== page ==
CAPART, which functions under the charge of the Ministry of Rural Areas and Employment of the central government, works towards the improvement of the quality of life in rural areas through several poverty alleviation programmes.
A major initiative in this direction is the creation of Gram Shree Melas which are being organised in metros, cities and large towns. This marketing outlet provides an opportunity to rural producers to sell their products directly in the urban market, to interact with the buyers so as to understand latters taste, preference and choice and upgrade the producers marketing skills.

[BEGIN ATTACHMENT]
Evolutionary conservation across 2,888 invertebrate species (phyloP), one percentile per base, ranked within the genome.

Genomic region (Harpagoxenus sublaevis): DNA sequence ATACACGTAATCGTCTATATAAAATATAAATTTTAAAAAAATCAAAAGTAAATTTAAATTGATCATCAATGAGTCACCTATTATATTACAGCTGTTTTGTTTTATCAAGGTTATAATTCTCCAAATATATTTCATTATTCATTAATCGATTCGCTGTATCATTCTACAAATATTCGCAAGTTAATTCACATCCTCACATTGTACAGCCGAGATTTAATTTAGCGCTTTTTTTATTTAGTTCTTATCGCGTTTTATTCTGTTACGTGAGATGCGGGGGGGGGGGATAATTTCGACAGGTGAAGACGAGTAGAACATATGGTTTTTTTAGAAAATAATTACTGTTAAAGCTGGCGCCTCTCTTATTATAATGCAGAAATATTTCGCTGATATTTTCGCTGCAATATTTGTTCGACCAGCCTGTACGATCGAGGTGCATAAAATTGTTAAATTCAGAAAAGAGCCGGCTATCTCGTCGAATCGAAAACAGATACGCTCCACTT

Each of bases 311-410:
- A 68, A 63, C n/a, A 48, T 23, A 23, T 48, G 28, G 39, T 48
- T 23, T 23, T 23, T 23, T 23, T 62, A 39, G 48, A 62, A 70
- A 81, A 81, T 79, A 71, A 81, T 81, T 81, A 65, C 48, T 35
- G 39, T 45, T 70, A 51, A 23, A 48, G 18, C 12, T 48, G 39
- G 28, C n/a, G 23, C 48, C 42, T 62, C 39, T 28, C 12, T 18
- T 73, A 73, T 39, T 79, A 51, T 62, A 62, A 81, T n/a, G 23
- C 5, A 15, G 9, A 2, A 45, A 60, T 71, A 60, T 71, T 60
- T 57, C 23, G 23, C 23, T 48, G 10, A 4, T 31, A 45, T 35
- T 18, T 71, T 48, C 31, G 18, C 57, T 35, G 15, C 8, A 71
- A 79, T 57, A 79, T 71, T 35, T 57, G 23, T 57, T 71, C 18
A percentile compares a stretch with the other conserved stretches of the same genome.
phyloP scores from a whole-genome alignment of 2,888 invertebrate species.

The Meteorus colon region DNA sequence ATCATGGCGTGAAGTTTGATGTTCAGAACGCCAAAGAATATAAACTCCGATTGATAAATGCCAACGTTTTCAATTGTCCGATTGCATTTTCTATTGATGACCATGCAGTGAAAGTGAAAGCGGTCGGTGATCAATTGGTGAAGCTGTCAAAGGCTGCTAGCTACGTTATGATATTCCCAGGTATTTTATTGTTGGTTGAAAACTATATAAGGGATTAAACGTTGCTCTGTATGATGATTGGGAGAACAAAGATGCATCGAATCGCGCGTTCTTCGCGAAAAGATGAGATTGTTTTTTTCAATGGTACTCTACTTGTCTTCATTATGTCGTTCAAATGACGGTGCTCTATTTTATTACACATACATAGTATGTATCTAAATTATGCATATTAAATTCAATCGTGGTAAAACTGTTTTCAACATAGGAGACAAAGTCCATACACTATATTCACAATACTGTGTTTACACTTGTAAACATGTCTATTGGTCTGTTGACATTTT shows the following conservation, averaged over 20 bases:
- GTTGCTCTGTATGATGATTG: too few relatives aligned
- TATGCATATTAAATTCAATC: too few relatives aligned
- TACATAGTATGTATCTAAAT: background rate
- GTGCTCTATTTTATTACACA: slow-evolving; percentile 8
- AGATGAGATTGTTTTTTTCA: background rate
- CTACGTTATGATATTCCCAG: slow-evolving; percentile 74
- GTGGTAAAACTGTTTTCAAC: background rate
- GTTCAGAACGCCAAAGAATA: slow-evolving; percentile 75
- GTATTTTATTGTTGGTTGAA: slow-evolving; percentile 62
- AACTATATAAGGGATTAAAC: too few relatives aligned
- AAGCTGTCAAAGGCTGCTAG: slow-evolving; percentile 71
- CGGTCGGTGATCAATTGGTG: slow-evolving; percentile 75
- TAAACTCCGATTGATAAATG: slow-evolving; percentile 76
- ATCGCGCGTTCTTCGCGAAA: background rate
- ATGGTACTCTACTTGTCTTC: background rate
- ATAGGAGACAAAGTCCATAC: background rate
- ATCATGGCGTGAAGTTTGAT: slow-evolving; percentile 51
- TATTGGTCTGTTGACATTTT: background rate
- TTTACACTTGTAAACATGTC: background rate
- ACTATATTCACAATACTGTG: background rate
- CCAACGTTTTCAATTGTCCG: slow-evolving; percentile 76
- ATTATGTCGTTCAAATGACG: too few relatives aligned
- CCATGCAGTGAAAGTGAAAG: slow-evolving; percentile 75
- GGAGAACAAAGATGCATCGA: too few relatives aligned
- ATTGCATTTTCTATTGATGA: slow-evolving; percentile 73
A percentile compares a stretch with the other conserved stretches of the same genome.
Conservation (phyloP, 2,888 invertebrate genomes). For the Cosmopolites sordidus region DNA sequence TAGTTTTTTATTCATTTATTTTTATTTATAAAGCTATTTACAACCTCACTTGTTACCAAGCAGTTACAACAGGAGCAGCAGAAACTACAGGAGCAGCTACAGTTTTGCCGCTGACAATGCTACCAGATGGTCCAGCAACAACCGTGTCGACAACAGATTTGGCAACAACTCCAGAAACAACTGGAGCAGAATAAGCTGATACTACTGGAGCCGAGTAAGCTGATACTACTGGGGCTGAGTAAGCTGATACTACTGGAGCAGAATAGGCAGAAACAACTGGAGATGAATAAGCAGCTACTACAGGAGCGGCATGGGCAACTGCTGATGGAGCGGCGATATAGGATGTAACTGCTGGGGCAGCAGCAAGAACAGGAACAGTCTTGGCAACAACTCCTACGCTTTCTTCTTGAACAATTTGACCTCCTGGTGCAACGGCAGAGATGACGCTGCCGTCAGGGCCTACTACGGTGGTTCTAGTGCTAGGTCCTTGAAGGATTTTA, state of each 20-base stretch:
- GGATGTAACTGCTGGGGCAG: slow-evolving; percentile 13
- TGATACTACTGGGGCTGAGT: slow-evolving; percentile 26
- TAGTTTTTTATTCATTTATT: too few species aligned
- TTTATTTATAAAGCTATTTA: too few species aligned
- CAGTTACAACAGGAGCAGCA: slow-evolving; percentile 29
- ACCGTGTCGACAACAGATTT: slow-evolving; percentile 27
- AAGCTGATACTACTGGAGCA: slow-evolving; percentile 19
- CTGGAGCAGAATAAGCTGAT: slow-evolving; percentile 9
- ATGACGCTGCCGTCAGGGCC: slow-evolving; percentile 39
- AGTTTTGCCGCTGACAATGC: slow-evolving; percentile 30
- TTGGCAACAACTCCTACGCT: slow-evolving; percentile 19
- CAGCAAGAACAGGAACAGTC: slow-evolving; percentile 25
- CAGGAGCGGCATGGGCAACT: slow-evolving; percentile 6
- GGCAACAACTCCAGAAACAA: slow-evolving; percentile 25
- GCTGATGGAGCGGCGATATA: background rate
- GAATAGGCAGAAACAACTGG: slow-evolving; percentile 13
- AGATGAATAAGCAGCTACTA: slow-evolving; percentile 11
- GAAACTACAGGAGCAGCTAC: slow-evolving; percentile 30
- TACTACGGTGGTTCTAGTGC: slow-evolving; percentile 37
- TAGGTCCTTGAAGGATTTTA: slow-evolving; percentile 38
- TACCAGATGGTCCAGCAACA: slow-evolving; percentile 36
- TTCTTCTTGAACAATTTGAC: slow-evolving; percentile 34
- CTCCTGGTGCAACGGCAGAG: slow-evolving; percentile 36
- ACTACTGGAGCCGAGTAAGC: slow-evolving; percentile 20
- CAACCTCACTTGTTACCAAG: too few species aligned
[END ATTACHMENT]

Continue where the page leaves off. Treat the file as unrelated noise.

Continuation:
The first Gram Shree Mela was organised at Bhopal in September 1989. On an average nine melas have been held annually from 1989 to 1996. There has been a quantum jump from 1997 onwards when 21 melas were organised and 24 held during 1997-98.
CAPART provides travel, stay and one way freight for participating in voluntary organisations.
It has plans to upgrade the quality of products made by rural producers. The National Institute of Design at Ahmedabad is being involved in achieving these objectives.
This is the third Gram Shree Mela organised by INDCARE in Himachal Pradesh.
While finished products have been displayed in most of the stalls in the mela, village women can be seen embroidering namdas and bed sheets in the other exhibition of Jammu products.
These artisans have come all the way from Sherpur village which is hardly 3 km from the Indo-Pakistan border in the Hiranagar area of Kathua district.